Transformation of Nuclear Deterrence

1181
DOI: 10.20542/0131-2227-2018-62-7-5-16

A. Arbatov (alarbatov@gmail.com),
Primakov National Research Institute of World Economy and International Relations, Russian Academy of Sciences (IMEMO), 23, Profsoyuznaya Str., Moscow 117997, Russian Federation

Acknowledgements. This article was prepared with financial support of the Presidium of the Russian Academy of Science, Program No 22: “The analysis and forecast of the new global challenges and opportunities for Russia” (project “Emergence of a polycentric world order: risks and opportunities for Russia”).


Abstract. It would be difficult to find a term that has been more frequently used in international security discourse than “nuclear deterrence”. During the last three decades, U.S. and Russian nuclear forces have been reduced by 6-7 times in warheads number, and strategic balance is more stable than it has ever been in the past 30 years in its classic sense – the mutual unfeasibility of a first (disarming) strike. However, the main present paradox is that the threat of nuclear war between the two leading powers is now higher than any time during the last three decades. Also the understanding of the notion of stability and nuclear deterrence by the two nations has diverged far apart. It is noteworthy that the main strategic document of Donald Trump’s administration – “Nuclear Posture Review” of January 2018 – makes the nuclear stance of the two powers more symmetric. In contrast to the previous administration of Barack Obama, the new U.S. government is emphasizing the growing importance of nuclear arms and nuclear deterrence for American and international security. While the democrats were reducing reliance on nuclear deterrence and promoting long-range conventional defensive and offensive weapons, the republicans have approved a massive program of modernization of all legs of strategic triade, development of new sea-based and airbased nuclear cruise missiles and introduction of low-yield nuclear warheads. However, this new symmetry is not a guarantee for a new beginning of the U.S.-Russian nuclear arms control dialogue or removal of the danger of nuclear war. The main threats of an armed conflict between the United States and Russia stem from several directions. One is the probability of an uncontrolled crisis escalation in Eastern Europe or Syria. Another is the possibility of the employment of conventional long-range precision-guided cruise and boost-glide missiles in attacking nuclear forces and command-control system of the opponent in line with the strategic concepts of “conventional (or pre-nuclear) deterrence”. Yet another threat is the deployment and possible employment of low-yield nuclear weapons, which are assigned missions of selective nuclear strikes in line with the concept of conflict “de-escalation”. In order to remove these dangers strategic arms control negotiations should be resumed as soon as possible and in the meanwhile existing treaties must be sustained. The juxtaposed Russian and NATO armed forces in the Eastern Europe should be disengaged and limited. New understanding of the notions of nuclear deterrence and strategic stability should be forged.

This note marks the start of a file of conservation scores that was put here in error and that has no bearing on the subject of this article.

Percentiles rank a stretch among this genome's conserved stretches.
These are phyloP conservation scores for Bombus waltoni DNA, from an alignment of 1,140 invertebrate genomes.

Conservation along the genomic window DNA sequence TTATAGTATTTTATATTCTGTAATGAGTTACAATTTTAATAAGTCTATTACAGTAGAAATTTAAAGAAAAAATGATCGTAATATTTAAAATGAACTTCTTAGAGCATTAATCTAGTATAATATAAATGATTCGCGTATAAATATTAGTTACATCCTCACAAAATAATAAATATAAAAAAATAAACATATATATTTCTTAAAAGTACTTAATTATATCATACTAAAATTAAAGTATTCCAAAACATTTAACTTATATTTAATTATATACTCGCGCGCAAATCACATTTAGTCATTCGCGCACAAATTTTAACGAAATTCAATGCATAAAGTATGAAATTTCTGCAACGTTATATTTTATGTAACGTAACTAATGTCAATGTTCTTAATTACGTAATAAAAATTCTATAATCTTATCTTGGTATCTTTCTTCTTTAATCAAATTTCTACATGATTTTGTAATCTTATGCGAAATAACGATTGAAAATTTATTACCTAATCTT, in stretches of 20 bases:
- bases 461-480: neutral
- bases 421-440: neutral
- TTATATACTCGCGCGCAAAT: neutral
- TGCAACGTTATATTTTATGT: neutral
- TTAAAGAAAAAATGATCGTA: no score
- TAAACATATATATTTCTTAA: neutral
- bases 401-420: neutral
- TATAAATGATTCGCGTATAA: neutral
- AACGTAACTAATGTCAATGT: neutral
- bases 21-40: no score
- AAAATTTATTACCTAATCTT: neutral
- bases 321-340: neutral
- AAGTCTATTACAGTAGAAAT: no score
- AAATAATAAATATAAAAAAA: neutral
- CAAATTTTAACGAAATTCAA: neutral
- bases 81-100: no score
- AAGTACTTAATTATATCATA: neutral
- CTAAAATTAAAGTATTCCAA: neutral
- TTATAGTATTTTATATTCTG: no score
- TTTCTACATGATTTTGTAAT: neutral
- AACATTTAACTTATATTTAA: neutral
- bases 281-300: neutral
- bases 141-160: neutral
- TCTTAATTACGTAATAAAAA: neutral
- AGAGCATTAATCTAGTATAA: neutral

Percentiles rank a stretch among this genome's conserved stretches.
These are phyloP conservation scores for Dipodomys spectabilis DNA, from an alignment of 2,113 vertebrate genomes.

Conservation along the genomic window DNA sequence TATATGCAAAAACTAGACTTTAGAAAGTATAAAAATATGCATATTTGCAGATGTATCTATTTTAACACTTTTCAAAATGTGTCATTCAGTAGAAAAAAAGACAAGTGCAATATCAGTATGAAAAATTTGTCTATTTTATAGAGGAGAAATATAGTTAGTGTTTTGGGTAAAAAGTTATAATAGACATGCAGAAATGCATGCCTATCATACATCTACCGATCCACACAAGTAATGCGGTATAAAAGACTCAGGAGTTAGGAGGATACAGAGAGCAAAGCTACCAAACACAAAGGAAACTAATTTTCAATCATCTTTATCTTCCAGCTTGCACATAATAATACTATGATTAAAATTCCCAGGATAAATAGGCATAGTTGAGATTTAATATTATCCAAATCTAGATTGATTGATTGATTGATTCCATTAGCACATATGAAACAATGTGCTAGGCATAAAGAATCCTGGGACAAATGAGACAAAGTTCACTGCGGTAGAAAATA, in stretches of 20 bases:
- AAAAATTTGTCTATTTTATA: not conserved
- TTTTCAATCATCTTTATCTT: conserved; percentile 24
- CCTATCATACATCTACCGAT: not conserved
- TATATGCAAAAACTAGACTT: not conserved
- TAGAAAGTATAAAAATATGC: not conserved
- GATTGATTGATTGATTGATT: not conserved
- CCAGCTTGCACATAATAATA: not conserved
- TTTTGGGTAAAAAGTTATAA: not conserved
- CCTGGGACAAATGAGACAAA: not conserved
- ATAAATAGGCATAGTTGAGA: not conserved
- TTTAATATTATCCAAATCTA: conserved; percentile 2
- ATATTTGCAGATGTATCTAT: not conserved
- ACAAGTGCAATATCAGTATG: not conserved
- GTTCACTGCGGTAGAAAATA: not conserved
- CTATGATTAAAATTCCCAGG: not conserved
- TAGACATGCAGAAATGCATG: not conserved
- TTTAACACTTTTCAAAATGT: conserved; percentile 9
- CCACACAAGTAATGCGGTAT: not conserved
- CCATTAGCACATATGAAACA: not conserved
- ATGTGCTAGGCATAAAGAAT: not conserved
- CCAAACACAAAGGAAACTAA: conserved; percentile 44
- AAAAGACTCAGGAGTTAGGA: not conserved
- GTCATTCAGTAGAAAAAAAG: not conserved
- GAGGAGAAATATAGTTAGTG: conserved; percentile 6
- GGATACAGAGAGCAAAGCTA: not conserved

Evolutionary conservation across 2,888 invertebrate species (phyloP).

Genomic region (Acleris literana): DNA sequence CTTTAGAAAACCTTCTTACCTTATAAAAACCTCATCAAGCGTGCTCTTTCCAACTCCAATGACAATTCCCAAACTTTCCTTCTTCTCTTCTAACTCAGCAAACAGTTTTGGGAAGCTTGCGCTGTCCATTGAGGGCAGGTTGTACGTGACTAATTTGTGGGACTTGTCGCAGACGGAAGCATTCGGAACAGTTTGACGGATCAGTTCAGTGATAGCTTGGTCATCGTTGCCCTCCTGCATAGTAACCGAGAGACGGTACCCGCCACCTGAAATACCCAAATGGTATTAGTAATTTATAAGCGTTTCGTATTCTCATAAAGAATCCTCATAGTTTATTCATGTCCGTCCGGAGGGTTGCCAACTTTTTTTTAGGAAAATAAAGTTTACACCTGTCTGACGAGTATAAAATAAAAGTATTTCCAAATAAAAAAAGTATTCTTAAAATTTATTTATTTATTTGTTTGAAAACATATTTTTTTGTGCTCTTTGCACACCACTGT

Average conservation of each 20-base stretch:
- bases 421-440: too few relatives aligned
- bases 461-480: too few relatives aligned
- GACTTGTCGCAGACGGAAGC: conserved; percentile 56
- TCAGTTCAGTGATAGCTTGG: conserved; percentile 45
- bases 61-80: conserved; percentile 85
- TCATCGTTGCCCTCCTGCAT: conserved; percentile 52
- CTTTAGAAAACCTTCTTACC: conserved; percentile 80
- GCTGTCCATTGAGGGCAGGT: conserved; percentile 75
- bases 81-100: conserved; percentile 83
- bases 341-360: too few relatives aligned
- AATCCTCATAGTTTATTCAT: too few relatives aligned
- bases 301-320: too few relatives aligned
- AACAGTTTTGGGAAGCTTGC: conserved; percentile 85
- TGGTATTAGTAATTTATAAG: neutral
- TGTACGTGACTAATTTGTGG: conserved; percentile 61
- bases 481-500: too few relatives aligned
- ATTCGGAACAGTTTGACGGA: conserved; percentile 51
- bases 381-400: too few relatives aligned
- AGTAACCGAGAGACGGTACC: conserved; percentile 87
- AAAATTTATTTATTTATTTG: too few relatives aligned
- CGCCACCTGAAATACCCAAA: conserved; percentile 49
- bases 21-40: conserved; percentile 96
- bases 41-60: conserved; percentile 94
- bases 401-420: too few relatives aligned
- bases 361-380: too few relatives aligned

Keywords: nuclear deterrence, general purpose forces, nuclear arms, limited (selective) strike, conflict escalation


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For citation:
Arbatov A. Transformation of Nuclear Deterrence. World Eonomy and International Relations, 2018, vol. 62, no. 7, pp. 5-16. https://doi.org/10.20542/0131-2227-2018-62-7-5-16



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